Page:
All statements are based on information taken from the logistics platform TRANSPOREON. The platform connects shippers from industry & trading companies with carriers, drivers & consignees – and optimizes and accelerates logistics processes. Currently more than 1.000 industry and trading companies, more than 55,000 carriers and more than 150,000 users from 100 countries are connected via the platform. Data is anonymously exported from the platform and aggregately analyzed by Capgemini Consulting. Based on this data, the Transport Market Monitor is published. The full report can be downloaded here.
The bombshell of the twenty-seventh edition of the Transport Market Monitor, was the lowest ever captured diesel price index (the Transport Market Monitor started in 2008) with a current diesel price level of 59.1 index points. Correspondingly it was not surprising that the price index continued to decrease, reaching a level of 91.5 or 3.2% less than Q1 2015. But the diesel price was not the only aspect influencing the price index, as the Transport Market Monitor further indicated an all-time high for capacity.
In the last entry of this blog, I argued that the cost benefits of the current diesel prices are not equally shared between forwarders and consignees. The latest Transport Market Monitor supports this argument further. The current price index/capacity ratio hasn’t be reached since Q1 2014. The diesel price index at that time was 102.8. One could therefore argue that the current price drop was mainly influenced by the available capacity and not by the reduced diesel costs for forwarders. I would argue, that the forwarding companies are still benefiting the most from the current cost advantages and that further price adjustments are necessary. I will continue to monitor this development in the upcoming issue of the Transport Market Monitor.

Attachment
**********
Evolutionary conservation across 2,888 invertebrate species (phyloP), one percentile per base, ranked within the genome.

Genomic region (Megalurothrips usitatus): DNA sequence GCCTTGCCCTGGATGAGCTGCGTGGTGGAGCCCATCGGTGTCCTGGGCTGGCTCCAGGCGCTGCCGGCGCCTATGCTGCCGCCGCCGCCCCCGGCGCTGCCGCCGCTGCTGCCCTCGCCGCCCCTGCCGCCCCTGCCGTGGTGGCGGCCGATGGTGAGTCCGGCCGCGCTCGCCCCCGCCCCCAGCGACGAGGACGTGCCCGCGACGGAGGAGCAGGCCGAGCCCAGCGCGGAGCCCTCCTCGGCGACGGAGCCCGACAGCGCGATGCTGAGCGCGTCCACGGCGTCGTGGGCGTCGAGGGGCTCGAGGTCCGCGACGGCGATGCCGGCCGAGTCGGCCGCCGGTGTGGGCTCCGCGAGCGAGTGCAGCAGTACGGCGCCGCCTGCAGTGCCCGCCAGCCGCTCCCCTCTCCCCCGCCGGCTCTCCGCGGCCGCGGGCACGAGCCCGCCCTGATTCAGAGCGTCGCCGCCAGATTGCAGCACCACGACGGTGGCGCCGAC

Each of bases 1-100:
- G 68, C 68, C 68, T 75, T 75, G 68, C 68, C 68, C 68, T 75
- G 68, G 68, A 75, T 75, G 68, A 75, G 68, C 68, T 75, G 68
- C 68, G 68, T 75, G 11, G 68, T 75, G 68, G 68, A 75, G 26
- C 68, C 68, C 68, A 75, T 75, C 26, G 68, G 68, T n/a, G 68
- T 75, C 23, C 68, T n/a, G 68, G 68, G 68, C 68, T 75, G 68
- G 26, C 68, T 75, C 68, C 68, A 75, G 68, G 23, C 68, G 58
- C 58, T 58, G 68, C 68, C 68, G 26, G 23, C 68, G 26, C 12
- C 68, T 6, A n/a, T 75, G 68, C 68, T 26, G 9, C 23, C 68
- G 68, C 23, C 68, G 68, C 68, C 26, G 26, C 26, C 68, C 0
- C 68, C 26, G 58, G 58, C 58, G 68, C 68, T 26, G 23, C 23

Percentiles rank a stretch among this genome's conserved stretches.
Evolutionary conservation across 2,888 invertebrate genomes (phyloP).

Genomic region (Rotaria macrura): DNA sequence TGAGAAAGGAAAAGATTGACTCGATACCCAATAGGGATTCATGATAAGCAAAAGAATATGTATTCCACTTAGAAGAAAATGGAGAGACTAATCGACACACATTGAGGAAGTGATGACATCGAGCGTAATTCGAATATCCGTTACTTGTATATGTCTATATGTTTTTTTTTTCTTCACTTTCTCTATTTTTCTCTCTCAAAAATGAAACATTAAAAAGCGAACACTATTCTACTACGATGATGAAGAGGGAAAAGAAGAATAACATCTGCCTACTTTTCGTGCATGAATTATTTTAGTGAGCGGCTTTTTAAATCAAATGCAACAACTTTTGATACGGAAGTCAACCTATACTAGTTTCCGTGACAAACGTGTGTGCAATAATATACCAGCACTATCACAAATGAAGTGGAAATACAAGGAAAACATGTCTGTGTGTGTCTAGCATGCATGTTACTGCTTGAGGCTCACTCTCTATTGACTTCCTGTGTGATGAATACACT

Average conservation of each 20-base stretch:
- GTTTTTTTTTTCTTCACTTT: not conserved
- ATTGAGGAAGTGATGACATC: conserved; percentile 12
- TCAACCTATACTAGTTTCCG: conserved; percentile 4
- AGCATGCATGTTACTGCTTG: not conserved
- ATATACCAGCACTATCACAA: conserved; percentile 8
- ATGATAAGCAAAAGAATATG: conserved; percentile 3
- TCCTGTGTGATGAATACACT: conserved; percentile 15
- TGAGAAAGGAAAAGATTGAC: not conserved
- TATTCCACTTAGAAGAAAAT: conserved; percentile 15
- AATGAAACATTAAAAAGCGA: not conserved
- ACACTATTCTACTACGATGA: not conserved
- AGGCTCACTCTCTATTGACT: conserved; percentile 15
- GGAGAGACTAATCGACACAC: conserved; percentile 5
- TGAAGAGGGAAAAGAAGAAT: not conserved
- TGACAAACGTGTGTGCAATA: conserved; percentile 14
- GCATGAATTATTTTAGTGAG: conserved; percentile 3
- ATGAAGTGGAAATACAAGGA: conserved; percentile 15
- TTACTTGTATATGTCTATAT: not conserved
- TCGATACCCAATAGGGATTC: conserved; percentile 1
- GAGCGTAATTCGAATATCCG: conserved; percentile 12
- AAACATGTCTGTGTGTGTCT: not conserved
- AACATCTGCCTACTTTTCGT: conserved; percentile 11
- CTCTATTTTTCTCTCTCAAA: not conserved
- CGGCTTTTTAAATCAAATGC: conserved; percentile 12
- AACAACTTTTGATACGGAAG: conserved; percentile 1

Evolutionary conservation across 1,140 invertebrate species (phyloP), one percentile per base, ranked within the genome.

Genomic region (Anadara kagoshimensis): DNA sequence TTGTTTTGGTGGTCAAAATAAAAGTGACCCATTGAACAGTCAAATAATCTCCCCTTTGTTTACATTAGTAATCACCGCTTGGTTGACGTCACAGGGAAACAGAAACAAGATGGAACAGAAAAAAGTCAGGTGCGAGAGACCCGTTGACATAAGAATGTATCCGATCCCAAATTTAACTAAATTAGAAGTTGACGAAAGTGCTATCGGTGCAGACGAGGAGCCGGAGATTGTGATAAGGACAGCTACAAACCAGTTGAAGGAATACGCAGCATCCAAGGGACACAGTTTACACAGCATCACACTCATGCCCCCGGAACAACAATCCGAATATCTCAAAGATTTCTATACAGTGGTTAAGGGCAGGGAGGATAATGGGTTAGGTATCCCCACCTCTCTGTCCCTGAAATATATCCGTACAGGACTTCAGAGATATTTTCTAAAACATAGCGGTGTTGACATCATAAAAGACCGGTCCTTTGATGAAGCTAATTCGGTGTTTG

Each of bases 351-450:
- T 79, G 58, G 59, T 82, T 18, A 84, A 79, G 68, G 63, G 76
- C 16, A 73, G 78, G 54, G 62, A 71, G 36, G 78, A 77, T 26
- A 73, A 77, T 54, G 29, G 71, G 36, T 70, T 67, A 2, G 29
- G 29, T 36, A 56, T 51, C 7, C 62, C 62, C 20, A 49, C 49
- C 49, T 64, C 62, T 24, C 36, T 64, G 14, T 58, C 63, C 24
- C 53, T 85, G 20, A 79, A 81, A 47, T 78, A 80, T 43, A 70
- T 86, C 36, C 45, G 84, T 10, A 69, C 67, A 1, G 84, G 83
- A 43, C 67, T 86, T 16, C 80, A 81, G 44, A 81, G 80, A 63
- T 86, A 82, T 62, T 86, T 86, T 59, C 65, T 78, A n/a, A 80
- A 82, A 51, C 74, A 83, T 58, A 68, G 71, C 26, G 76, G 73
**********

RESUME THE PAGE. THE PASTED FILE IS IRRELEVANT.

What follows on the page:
Another interesting aspect from the latest Transport Market Monitor is the economical outlook for Europe. The trade flow index has dropped by 4.3% indicating a rather worrying future for the European logistics industry. The current trade flow level nearly matches the one from Q4 2013. The “TOP100 in European Transport and Logistics Services” study, conducted by the Fraunhofer Institut, (http://www.scs.fraunhofer.de/de/studien/logistikmarkt/top100_1516.html) found that the total logistical revenue in 2013 was €20bn less than the revenue achieved in 2015. If the trade flow index stays on the same level, or even drops in the upcoming months, 2016 will be a challenging year for the logistics industry. We are currently recognizing a certain cut-throat competition in the industry as companies will fight for market shares. Additionally, the situation might lead to hostile takeovers that possibly change competitive structures.
Personally, I think, the outlook for the logistic industry is currently kind of unpredictable and the upcoming Transport Market Monitors will therefore be very interesting. Decreasing revenues will challenge all companies involved to either reduce costs or define new (digital) services. I am looking forward to hear your opinion regarding these interesting topics. Feel free to contact me!